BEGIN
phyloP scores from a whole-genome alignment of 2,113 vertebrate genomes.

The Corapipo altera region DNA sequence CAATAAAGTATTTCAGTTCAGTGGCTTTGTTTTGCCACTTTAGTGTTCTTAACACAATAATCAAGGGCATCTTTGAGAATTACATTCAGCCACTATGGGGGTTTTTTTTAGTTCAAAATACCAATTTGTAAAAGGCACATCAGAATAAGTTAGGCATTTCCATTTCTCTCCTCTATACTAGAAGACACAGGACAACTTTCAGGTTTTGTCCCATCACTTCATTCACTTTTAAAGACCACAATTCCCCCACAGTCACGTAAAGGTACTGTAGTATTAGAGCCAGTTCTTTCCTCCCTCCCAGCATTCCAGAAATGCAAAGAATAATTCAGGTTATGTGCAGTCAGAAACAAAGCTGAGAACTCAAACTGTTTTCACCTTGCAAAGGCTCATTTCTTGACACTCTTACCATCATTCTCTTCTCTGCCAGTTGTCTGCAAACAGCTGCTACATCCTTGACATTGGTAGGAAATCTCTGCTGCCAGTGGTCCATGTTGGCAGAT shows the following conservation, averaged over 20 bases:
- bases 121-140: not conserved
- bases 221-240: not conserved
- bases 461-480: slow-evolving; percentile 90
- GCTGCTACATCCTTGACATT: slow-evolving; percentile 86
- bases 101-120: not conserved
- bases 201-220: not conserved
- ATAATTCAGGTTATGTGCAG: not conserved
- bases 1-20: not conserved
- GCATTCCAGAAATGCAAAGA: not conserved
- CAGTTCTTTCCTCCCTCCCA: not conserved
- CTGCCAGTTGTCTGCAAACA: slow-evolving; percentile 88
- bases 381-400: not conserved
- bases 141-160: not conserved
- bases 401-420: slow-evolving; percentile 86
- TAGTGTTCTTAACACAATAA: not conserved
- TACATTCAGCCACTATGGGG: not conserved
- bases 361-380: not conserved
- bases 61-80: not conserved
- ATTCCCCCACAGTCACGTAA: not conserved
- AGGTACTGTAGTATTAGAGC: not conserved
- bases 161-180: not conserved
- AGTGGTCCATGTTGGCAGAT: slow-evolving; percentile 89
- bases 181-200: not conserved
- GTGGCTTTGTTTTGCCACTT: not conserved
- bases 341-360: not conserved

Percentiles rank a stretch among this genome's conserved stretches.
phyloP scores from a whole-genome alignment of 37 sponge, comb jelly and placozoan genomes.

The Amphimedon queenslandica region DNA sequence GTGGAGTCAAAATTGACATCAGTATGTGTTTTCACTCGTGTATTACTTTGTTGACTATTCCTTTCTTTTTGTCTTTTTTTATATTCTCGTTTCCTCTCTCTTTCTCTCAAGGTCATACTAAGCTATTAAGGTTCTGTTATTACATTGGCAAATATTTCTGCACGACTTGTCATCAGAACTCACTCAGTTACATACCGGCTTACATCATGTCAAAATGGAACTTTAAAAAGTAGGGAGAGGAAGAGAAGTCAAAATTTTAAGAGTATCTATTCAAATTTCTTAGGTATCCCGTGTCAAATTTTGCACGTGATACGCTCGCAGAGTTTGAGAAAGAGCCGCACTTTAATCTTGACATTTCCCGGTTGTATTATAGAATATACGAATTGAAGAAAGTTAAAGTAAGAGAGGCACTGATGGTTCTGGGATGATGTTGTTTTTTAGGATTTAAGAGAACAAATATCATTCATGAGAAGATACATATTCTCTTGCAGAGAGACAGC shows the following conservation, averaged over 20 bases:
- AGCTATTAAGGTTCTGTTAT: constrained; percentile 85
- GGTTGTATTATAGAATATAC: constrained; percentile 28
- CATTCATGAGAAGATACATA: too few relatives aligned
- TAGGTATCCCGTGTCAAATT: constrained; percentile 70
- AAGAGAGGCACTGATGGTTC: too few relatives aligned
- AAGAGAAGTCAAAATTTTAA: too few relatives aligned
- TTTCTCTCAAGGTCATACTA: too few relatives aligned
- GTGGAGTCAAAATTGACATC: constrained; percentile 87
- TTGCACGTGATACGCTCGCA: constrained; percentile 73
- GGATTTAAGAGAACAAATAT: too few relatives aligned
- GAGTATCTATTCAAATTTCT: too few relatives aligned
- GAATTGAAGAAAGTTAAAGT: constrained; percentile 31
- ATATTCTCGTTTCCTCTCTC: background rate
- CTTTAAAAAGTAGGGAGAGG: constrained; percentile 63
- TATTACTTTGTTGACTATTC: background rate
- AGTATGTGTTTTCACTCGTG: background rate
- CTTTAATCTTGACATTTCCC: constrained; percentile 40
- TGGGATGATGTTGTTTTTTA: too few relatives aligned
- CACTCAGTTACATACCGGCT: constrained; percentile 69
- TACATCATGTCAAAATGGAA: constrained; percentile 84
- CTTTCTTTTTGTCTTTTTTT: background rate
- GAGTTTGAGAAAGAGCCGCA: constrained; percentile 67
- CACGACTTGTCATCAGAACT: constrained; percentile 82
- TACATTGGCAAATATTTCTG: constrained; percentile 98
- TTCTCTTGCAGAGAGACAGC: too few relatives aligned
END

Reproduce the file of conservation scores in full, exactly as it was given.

phyloP scores from a whole-genome alignment of 2,113 vertebrate genomes.

The Corapipo altera region DNA sequence CAATAAAGTATTTCAGTTCAGTGGCTTTGTTTTGCCACTTTAGTGTTCTTAACACAATAATCAAGGGCATCTTTGAGAATTACATTCAGCCACTATGGGGGTTTTTTTTAGTTCAAAATACCAATTTGTAAAAGGCACATCAGAATAAGTTAGGCATTTCCATTTCTCTCCTCTATACTAGAAGACACAGGACAACTTTCAGGTTTTGTCCCATCACTTCATTCACTTTTAAAGACCACAATTCCCCCACAGTCACGTAAAGGTACTGTAGTATTAGAGCCAGTTCTTTCCTCCCTCCCAGCATTCCAGAAATGCAAAGAATAATTCAGGTTATGTGCAGTCAGAAACAAAGCTGAGAACTCAAACTGTTTTCACCTTGCAAAGGCTCATTTCTTGACACTCTTACCATCATTCTCTTCTCTGCCAGTTGTCTGCAAACAGCTGCTACATCCTTGACATTGGTAGGAAATCTCTGCTGCCAGTGGTCCATGTTGGCAGAT shows the following conservation, averaged over 20 bases:
- bases 121-140: not conserved
- bases 221-240: not conserved
- bases 461-480: slow-evolving; percentile 90
- GCTGCTACATCCTTGACATT: slow-evolving; percentile 86
- bases 101-120: not conserved
- bases 201-220: not conserved
- ATAATTCAGGTTATGTGCAG: not conserved
- bases 1-20: not conserved
- GCATTCCAGAAATGCAAAGA: not conserved
- CAGTTCTTTCCTCCCTCCCA: not conserved
- CTGCCAGTTGTCTGCAAACA: slow-evolving; percentile 88
- bases 381-400: not conserved
- bases 141-160: not conserved
- bases 401-420: slow-evolving; percentile 86
- TAGTGTTCTTAACACAATAA: not conserved
- TACATTCAGCCACTATGGGG: not conserved
- bases 361-380: not conserved
- bases 61-80: not conserved
- ATTCCCCCACAGTCACGTAA: not conserved
- AGGTACTGTAGTATTAGAGC: not conserved
- bases 161-180: not conserved
- AGTGGTCCATGTTGGCAGAT: slow-evolving; percentile 89
- bases 181-200: not conserved
- GTGGCTTTGTTTTGCCACTT: not conserved
- bases 341-360: not conserved

Percentiles rank a stretch among this genome's conserved stretches.
phyloP scores from a whole-genome alignment of 37 sponge, comb jelly and placozoan genomes.

The Amphimedon queenslandica region DNA sequence GTGGAGTCAAAATTGACATCAGTATGTGTTTTCACTCGTGTATTACTTTGTTGACTATTCCTTTCTTTTTGTCTTTTTTTATATTCTCGTTTCCTCTCTCTTTCTCTCAAGGTCATACTAAGCTATTAAGGTTCTGTTATTACATTGGCAAATATTTCTGCACGACTTGTCATCAGAACTCACTCAGTTACATACCGGCTTACATCATGTCAAAATGGAACTTTAAAAAGTAGGGAGAGGAAGAGAAGTCAAAATTTTAAGAGTATCTATTCAAATTTCTTAGGTATCCCGTGTCAAATTTTGCACGTGATACGCTCGCAGAGTTTGAGAAAGAGCCGCACTTTAATCTTGACATTTCCCGGTTGTATTATAGAATATACGAATTGAAGAAAGTTAAAGTAAGAGAGGCACTGATGGTTCTGGGATGATGTTGTTTTTTAGGATTTAAGAGAACAAATATCATTCATGAGAAGATACATATTCTCTTGCAGAGAGACAGC shows the following conservation, averaged over 20 bases:
- AGCTATTAAGGTTCTGTTAT: constrained; percentile 85
- GGTTGTATTATAGAATATAC: constrained; percentile 28
- CATTCATGAGAAGATACATA: too few relatives aligned
- TAGGTATCCCGTGTCAAATT: constrained; percentile 70
- AAGAGAGGCACTGATGGTTC: too few relatives aligned
- AAGAGAAGTCAAAATTTTAA: too few relatives aligned
- TTTCTCTCAAGGTCATACTA: too few relatives aligned
- GTGGAGTCAAAATTGACATC: constrained; percentile 87
- TTGCACGTGATACGCTCGCA: constrained; percentile 73
- GGATTTAAGAGAACAAATAT: too few relatives aligned
- GAGTATCTATTCAAATTTCT: too few relatives aligned
- GAATTGAAGAAAGTTAAAGT: constrained; percentile 31
- ATATTCTCGTTTCCTCTCTC: background rate
- CTTTAAAAAGTAGGGAGAGG: constrained; percentile 63
- TATTACTTTGTTGACTATTC: background rate
- AGTATGTGTTTTCACTCGTG: background rate
- CTTTAATCTTGACATTTCCC: constrained; percentile 40
- TGGGATGATGTTGTTTTTTA: too few relatives aligned
- CACTCAGTTACATACCGGCT: constrained; percentile 69
- TACATCATGTCAAAATGGAA: constrained; percentile 84
- CTTTCTTTTTGTCTTTTTTT: background rate
- GAGTTTGAGAAAGAGCCGCA: constrained; percentile 67
- CACGACTTGTCATCAGAACT: constrained; percentile 82
- TACATTGGCAAATATTTCTG: constrained; percentile 98
- TTCTCTTGCAGAGAGACAGC: too few relatives aligned